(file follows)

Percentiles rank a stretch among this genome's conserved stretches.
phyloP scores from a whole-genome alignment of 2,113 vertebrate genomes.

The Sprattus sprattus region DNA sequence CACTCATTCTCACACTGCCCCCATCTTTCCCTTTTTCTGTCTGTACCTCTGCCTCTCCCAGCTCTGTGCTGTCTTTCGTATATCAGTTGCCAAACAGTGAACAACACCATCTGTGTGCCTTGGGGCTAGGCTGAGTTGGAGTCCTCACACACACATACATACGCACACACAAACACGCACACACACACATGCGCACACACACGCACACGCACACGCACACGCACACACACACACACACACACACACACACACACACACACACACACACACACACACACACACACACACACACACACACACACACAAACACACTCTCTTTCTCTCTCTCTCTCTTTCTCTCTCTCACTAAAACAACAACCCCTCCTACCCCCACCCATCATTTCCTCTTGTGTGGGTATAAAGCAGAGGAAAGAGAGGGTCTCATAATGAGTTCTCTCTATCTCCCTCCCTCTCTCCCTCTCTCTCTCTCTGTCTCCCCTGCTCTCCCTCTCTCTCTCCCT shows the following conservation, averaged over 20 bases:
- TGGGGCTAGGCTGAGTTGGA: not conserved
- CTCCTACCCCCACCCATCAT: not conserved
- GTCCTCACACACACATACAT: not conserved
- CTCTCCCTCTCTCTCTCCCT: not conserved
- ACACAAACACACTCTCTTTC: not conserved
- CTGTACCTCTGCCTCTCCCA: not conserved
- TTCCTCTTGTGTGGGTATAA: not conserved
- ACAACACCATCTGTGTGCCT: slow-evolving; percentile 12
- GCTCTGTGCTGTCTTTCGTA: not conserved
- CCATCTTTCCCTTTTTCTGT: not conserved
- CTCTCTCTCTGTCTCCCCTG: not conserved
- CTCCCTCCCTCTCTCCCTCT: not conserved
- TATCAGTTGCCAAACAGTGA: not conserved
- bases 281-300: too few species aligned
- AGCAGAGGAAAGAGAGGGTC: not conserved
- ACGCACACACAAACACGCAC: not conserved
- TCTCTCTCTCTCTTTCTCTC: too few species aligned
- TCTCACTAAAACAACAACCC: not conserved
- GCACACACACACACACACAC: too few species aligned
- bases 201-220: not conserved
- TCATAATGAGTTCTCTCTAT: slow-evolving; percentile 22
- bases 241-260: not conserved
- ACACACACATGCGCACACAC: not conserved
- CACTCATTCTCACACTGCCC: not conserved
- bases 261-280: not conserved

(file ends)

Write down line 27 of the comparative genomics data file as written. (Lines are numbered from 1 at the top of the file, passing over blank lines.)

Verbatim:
- CACTCATTCTCACACTGCCC: not conserved